Jeoffrey McSadough was riding his mare through a shadowy wood. The eyes, with which he studied every detail of the trees next to the small path, were the eyes of an owner reviewing his property. Although it was three years ago that the black outlined letter had reached him and made him the new master of this little county way up in the north, he still felt a tickling sensation of pride when giving in to the thought that every tree, every animal in this region belonged to him.
Fabby, his mare, already started to nervously blow air through her nostrils. She seemed to know perfectly what the light meant that lightened their path a few hundred meters before them. There, the wood ended and gave way to a large, sun-flooded meadow. When McSadough first discovered it, he had ridden on it for hours, drawing large circles into the lush grass. Now he never missed to visit it whenever his patrol rides led him into this secluded region, and he could not remember a single time he had crossed it slowly.
As soon as his mare set her first foot onto the sun-lightened area, McSadough powerfully rammed his heels into her sides, leaned forward in his seat and eagerly shouted „Go! Go!“ into the animal’s ears. He felt strong muscles tense and loosen under the saddle, heard the deep sound of hoofs hitting the ground and felt the wind part on his face harder and harder. Fabby had stretched out her head and opened her nostrils wide. The horse’s mane fluttered wildly and its feet stamped a fierce rhythm on the ground. There was a big smile on McSadough’s face. If he would not have been busy so much holding on to the saddle, he would have thrown his arms into the air and shouted for joy.
But suddenly his expression changed. Misbelief showed in his eyes. A deep, deep drum had been added to the rhythm of his mare’s hoofs. Could his senses play such a trick on him? He realised the sound coming from behind, and the grip of his hands got so hard one could see the white bones through his skin. He noticed the deep rhythm becoming louder, and his knees pressed tightly against the warm body of his mare. He heard a snorting noise very close behind him, and his eyes opened with fear. Then he saw him.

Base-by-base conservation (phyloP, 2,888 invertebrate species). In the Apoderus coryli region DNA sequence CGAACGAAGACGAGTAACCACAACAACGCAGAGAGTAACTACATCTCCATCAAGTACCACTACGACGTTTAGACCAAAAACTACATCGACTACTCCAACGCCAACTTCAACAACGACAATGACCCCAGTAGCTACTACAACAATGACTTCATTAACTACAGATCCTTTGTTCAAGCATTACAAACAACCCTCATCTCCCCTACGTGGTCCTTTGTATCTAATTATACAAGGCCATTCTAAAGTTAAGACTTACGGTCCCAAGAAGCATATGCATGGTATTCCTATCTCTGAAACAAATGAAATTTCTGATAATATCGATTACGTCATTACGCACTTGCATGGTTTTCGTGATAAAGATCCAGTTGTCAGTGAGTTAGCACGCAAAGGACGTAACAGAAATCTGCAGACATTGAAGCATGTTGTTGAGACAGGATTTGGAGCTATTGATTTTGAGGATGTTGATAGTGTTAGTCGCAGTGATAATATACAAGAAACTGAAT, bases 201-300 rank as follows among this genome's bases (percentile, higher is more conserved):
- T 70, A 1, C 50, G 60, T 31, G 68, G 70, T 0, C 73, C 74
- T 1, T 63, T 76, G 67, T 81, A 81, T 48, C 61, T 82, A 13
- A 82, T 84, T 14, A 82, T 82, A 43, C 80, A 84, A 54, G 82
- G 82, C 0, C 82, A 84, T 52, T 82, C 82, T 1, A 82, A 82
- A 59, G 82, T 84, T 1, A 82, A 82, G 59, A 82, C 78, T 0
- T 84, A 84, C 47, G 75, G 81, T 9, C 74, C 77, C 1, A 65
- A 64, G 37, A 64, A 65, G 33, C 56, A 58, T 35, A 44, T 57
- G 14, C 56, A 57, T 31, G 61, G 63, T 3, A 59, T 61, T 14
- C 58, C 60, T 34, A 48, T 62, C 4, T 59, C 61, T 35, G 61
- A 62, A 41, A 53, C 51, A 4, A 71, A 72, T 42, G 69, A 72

The stallion had the colour of the moon in a clear summer night. There was no sweat on his coat, and still his gallop was of such a high speed that he overtook Fabby easily. His feet did not touch the ground, it seemed. As if the meadow had a secret alliance with him, it threw his hoofs up in the air every time they touched the ground, so that there was the impression the horse was floating. Enormous force hid in its legs. Captivating beauty wrapped its movement.
Every person in Jeoffrey McSadough’s place would have admired this enthralling sight. Yet he did not. Instead, his eyes got a dangerous glimmer that would make a warrior startle. „Go, Fabby!“, he shouted. „Faster!“ Distorted to a grim look, McSadough’s face showed small drops of sweat as he realised that the stallion was still winning ground. His heels forcefully hit the sides of the mare again and again. It seemed impossible to win this uneven race. The man clenched his right hand to a fist and started to punch Fabby. He had no eyes for the critical state of his horse. While the mare gave all she could to keep up the speed, her breath had started to rattle dangerously. White flakes of sweat showed everywhere on her coat.
When the stallion had almost completely overtaken them, Fabby suddenly seemed to catch up. Instantly McSadough realised the change. Every centimetre they worked themselves onward let the grin on his face become wider. Finally the stallion’s head was next to him, so near that he could almost touch it. The horse’s eyes showed a confusing calmness. A little chuckle worked its way up Jeoffrey McSadough’s throat, and finally he started to laugh out loud. It was the laughter of a winner, somebody who had known all the time he could not lose. ‚I have always been the winner-type‘, it occurred to him.
McSadough did not notice the dark wall of trees ahead. While the stallion fell into an easy trot and steered away in a small curve, he entered the wood at full gallop. Not until after he heard the sound of Fabby crashing into the undergrowth the man woke up. His mouth formed a silent cry as the deep branch of an oak tree hit his forehead and knocked him to the ground. Very, very quiet it became in the wood after his mare had come to a stop.